Our latest update – November 2018


PAUL Wilson chats with David A Ellis


The late Paul Wilson was a camera operator and special effects cameraman. Born On the 15th March1925 he worked on numerous films, including Where Eagles Dare, I Could Go on Singing and the black and white Miss Marple films from the early sixties, starring Margaret Rutherford. He was one of several operators working with director of photography Gilbert Taylor on the Beatles movie, A Hard Day’s Night (1964), and was the camera operator on the Beatles next outing, the 1965 movie Help! After operating on main units he went into the special effects area and worked on such films as ( Cape Fear (1991), and several Bond films, including Moonraker (1979), GoldenEye (1995) and Die Another Day (2002). He retired after this, aged 77.

DE: Would you tell me about operating with the Beatles?

PW: Several cameramen were employed on the film A Hard Day’s Night. The main operator was Derek Browne and the director of photography was Gilbert Taylor. On one occasion we used five cameras. This was in the Scala theatre in London. Though there were a number of us on the film, the only two camera people credited were Taylor and Browne.

 DE: Were there any difficulties?

PW: A lot of shots were hand held using Arriflex cameras. Some shots involved television sets, so to keep in sync, these were shot at 25frames per second instead of 24. Some shooting was done handheld on trains. As real carriages were used it was sometimes difficult to get shots.

DE: You were the credited operator on Help! Would you tell me a bit about this?

PW: On that we used a mixture of Arri and Mitchell cameras. I had to leave before the end because it overran, and Freddie Cooper took over the operating. The director of photography was David Watkin. The film took around twelve weeks to shoot. We had three weeks in Austria, followed by four in the Bahamas. The rest of the time we shot at Twickenham and locations around London.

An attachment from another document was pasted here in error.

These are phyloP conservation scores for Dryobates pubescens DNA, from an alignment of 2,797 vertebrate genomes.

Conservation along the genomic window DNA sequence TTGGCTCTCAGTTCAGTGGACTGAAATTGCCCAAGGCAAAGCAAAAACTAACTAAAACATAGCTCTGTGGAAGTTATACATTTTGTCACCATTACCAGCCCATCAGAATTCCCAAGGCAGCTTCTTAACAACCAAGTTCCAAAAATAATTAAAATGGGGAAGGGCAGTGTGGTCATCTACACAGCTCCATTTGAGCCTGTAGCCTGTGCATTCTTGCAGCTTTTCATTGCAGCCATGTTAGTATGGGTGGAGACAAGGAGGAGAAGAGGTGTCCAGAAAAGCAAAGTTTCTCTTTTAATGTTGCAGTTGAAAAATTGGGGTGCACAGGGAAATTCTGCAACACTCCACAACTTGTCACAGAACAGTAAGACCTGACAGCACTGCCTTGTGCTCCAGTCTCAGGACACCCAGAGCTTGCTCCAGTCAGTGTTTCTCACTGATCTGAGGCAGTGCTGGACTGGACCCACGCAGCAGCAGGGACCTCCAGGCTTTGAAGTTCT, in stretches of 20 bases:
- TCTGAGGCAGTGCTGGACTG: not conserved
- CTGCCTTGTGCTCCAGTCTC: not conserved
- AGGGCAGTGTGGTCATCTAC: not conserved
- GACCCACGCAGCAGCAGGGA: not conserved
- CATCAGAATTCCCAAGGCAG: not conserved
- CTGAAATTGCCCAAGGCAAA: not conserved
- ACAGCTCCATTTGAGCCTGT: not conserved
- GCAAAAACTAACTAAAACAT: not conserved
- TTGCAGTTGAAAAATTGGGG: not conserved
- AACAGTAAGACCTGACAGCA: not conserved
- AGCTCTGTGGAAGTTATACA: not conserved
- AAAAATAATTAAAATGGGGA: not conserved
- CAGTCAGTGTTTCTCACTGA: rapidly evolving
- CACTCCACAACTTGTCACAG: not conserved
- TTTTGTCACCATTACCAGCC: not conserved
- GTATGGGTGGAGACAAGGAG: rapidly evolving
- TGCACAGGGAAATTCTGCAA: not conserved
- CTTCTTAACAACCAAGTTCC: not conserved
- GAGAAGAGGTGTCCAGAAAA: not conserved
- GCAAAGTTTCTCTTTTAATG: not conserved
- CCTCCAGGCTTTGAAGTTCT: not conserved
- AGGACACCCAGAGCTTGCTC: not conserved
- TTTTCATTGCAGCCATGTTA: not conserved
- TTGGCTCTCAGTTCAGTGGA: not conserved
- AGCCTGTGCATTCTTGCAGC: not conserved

DE: What was Margaret Rutherford like?

PW: She was a lovely lady and she always remembered your name. Murder at the Gallop (1963) took around eight weeks to shoot. We started on the film just after Christmas and it was snowing. When we shot the locations we had to remove the snow, as it wasn’t supposed to be snowing.

DE: What was the great Judy Garland like in I Could Go on Singing (1962).

PW: It was quite difficult to shoot. The moment she was doing her songs she was fine, it was when she was acting it became difficult. We never knew what she was going to do; it was like shooting a newsreel. Sometimes she would move sideways when it should have been forward.

 DE: I see you were on Chariots of Fire (1981) as the second unit director/ cameraman.

PW: Yes, on that I shot a lot of the running sequences, some in slow motion at 120 frames per second.

DE: You worked with Charles Chaplin on The Countess from Hong Kong (1967), what was that like?

PW: It was an experience. I suggested that we track into the cake in a wedding scene and he said, I don’t want any of that Hitchcock stuff in my picture. He was getting on in years but a flash of his early years could be seen when he demonstrated what he wanted.

DE: You worked with Hitchcock on Frenzy (1972). Would you tell me a bit about him?

PW: I worked with him when he was getting on in years, but he was an interesting man to work with. He knew what the camera was seeing all the time. He would say, Paul, what lens have you got on. I would say, for example a 35mm and he would know exactly what it covered.

 DE: Finally, which was your most difficult as an operator and on special effects? Also when did you retire?

PW: As an operator it was Where Eagles Dare (1968) and on special effects Superman (1978). I retired on the film Die Another Day (2002).

Paul Wilson passed away on the 3rd June 2014.

David A Ellis ©chestercinemas.co.uk